gone through this, raped by an athlete and covered up. the whole crime covered up by the college. she didn't stop though. she made it her life's mission to make sure that she makes an effort to change this culture. dr. drew is also going to weigh-in on our mean culture and can kids even develop one? mom always got good nutrition to taste great. she was a picky eater. well now i'm her dietitian and last year, she wasn't eating so well. so i recommended boost complete nutritional drink to help her get the nutrition she was missing. and now she drinks it every day. well, it tastes great! [ male announcer ] boost has 26 essential vitamins and minerals, including calcium and vitamin d to support strong bones, and 10 grams of protein to help maintain muscle. and our great taste is guaranteed or your money back. learn more at boost.com [ dietitian ] now, nothing keeps mom from doing what she loves... being my mom.
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a new grand jury will be convening to find out if anyone else involved in the case need to be going to court right along with them, meaning, did they help cover it up? did they do something else criminal in this case? that's all to come in the next few weeks. a couple gems emerge from the courts we just went through. actual evidence, tweets from the young men sent to a couple people. i want to read a few because they really do perhaps -- the head coach. on august 13th, trent mays was convicted, sent this text to the victim in this case. reno, meaning football coach, just called my house and said i raped you. on august 13th mays also sent this text to a fellow football player who actually filmed a 12-minute viral video that played heavily into the case. the coach knows about it,
seriously, delete it. on august 14th mays sent this text to an unnamed friend. i got reno, he took care of it. and blank ain't going to happen even if they did take it to court like he was joking about it so i'm not worried. joining us from denver is kathy redman, she's the founder of the national coalition against violent athletes and she speaks from experience. she says she was twice raped by a football player while she was a student at the university of nebraska. and dr. dre also remains with us. kathy, first to you. those are serious tweets. they are now evidence. ey are not supposition, this is not what someone said, this is stuff the police found. are these the kinds of things that you think may actually end up leading to a further prosecution in a case like this? and is this the kind of thing that maybe up until now we haven't been doing enough of? >> yes, i agree with that. i think that these kind of tweets can actually lead to more prosecutions.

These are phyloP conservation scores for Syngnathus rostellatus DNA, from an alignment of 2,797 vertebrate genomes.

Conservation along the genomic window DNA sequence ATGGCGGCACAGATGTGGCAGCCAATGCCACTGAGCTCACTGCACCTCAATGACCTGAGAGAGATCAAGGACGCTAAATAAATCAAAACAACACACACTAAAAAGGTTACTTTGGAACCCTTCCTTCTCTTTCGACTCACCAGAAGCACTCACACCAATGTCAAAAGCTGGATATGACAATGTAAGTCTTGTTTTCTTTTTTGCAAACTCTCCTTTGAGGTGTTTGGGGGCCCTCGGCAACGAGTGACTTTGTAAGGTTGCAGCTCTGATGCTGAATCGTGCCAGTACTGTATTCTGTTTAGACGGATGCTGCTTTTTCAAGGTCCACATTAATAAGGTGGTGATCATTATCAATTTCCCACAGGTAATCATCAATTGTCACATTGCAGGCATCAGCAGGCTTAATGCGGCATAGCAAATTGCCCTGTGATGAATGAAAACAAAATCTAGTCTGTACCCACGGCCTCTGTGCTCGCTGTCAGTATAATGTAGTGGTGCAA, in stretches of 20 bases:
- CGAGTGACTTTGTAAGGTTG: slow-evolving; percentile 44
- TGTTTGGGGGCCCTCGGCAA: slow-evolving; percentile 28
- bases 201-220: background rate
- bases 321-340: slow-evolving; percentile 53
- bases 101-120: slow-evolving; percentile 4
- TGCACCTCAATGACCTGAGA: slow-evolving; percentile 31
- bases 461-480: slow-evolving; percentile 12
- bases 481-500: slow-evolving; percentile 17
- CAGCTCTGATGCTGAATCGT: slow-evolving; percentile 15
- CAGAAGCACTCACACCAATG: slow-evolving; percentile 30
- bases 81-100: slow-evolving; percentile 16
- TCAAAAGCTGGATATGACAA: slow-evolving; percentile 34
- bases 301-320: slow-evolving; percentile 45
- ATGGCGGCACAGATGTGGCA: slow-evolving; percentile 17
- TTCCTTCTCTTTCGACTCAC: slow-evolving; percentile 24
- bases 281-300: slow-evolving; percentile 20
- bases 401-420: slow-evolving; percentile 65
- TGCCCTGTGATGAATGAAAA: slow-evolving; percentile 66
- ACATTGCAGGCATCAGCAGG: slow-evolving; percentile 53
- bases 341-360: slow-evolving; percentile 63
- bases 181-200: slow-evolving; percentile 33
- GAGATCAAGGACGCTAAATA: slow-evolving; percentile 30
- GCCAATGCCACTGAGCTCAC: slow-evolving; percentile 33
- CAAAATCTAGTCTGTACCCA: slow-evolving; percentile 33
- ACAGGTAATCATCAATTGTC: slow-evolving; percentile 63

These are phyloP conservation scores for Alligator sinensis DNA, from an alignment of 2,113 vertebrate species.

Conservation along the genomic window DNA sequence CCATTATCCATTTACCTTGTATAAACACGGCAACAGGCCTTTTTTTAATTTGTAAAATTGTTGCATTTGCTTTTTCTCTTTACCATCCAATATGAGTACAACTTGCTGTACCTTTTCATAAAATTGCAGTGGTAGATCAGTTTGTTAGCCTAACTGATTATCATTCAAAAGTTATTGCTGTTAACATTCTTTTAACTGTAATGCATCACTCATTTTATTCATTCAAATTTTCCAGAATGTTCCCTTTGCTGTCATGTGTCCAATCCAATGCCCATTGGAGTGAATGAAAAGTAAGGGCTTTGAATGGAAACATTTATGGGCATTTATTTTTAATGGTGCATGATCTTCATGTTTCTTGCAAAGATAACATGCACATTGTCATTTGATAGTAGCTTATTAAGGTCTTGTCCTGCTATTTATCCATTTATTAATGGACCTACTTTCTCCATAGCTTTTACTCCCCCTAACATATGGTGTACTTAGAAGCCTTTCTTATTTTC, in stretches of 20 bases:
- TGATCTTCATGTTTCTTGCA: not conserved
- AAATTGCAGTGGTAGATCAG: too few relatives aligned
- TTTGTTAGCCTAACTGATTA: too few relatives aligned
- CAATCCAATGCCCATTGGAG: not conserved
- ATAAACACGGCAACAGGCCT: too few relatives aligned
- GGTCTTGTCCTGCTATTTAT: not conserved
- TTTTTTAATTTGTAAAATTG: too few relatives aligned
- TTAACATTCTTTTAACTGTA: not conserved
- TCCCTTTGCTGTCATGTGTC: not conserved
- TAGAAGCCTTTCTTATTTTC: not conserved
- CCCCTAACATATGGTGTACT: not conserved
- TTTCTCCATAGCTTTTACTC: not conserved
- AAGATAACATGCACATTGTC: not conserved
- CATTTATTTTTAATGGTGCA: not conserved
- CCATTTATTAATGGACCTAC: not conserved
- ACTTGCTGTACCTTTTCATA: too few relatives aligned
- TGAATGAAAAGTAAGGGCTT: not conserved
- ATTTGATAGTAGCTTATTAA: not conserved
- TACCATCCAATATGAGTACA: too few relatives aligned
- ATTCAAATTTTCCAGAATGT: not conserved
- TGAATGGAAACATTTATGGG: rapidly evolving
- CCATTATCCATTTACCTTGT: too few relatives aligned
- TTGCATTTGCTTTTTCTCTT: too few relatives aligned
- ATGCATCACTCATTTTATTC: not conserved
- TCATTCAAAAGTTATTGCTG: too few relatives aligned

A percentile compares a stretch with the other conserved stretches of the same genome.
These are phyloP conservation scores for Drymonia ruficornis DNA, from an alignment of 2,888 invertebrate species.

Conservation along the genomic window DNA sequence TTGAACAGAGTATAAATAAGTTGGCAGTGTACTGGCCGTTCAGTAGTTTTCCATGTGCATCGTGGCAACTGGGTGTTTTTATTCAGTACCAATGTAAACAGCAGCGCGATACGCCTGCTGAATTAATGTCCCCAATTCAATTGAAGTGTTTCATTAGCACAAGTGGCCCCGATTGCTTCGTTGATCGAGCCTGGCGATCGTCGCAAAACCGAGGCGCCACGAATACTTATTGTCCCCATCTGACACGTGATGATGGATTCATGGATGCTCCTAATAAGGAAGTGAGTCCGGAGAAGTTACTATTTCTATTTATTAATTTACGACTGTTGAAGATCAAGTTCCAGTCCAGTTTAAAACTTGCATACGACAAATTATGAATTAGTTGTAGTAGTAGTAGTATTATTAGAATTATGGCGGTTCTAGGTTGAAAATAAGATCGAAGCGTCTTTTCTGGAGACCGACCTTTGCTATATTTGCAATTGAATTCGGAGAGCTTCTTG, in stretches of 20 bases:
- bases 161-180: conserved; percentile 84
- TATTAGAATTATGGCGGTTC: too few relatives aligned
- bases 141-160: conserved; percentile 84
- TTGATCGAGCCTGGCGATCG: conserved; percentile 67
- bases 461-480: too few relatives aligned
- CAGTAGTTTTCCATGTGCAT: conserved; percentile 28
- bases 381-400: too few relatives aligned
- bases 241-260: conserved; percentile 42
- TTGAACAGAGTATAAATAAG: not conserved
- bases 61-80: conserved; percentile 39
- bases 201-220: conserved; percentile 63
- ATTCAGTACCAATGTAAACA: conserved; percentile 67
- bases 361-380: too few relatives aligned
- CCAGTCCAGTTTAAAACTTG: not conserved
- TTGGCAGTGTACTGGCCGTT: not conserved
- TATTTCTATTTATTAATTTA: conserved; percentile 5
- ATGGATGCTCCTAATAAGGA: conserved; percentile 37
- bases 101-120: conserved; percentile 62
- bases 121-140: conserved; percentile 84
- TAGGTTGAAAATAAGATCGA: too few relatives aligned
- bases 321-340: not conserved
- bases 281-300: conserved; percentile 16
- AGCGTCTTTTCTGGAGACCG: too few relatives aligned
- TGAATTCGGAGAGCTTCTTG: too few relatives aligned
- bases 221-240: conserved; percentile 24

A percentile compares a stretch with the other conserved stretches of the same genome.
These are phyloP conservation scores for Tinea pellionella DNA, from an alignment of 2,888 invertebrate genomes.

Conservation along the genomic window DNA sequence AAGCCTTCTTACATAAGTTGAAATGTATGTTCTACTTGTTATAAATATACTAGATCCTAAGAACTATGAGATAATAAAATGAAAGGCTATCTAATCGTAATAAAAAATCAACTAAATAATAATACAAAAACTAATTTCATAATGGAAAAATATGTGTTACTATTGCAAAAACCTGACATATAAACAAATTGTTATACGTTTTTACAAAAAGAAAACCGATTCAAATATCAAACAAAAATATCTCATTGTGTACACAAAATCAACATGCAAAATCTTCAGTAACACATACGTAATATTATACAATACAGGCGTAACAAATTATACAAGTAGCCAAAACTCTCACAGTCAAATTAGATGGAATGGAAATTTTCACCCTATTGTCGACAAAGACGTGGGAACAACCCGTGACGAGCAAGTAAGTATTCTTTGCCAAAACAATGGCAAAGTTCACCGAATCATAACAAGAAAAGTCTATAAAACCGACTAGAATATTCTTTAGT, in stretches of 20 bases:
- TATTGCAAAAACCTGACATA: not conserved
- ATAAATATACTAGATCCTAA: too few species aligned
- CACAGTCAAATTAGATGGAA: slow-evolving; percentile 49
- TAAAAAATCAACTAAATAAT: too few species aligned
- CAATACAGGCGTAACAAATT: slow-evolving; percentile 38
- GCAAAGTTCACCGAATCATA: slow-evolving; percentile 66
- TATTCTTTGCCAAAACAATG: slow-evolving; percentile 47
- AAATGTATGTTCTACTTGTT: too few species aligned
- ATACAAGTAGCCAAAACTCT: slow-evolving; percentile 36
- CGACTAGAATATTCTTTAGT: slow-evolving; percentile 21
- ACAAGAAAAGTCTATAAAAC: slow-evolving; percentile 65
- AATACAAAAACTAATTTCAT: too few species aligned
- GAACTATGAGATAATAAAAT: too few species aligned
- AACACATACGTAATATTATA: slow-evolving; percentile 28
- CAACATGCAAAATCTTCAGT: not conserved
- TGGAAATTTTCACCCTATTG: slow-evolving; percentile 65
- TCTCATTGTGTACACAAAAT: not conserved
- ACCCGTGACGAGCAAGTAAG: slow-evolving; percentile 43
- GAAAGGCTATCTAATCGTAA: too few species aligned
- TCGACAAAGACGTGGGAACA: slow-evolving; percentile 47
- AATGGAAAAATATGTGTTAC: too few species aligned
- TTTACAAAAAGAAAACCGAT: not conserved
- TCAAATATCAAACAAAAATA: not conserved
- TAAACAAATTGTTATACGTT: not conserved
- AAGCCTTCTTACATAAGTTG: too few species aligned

the problem that i have is that you have jurors that you have actually getting to court, and you have jurors that still believe the victim blame that aren't educated when they go into their jury box. so they still lean -- especially women, they still lean towards the male perpetrators of the violence. so although these tweets certainly help, we also have to educate the people in the jury box. we also have to educate the parents. and especially the academic institutions that hired these coaches, that allowed these coaches to stay, that allowed this whole culture to permeate. >> dr. drew, we have two elements to this. we have many elements, but two specific elements. what happened before the actual incident and during the incident itself, the crime. and then what happened after. everything that everyone posted online, all the blaming of the victim, all the sharing of the videos. and i want to ask you this. >> yeah. >> we as grown-ups seem to have
problems stopping and filtering our meanness between our fingers and our tweets. we are doing a terrible job at that. you can just log onto my twitter account and see what people say about me and what kind of words they've used. they've never met me. >> it's brutal, right? >> what do we expect from kids with far fewer tools than we have? >> actually, you bring up two big points. i want to push one up front which is that adolescence, who are acting out sexually, meaning these poor young women who are victimized as a time when they are in their most important time of need, mental health difficulties are expressed in adolescence through sexual acting out, truancy and substance use. they don't come in and say, hey, i'm depressed and anxious, doctor, they act out sexually. so when these young kids are acting in that fashion, we must as adults recognize that as a mental health issue and educate our young children the same. as far as the mean filters,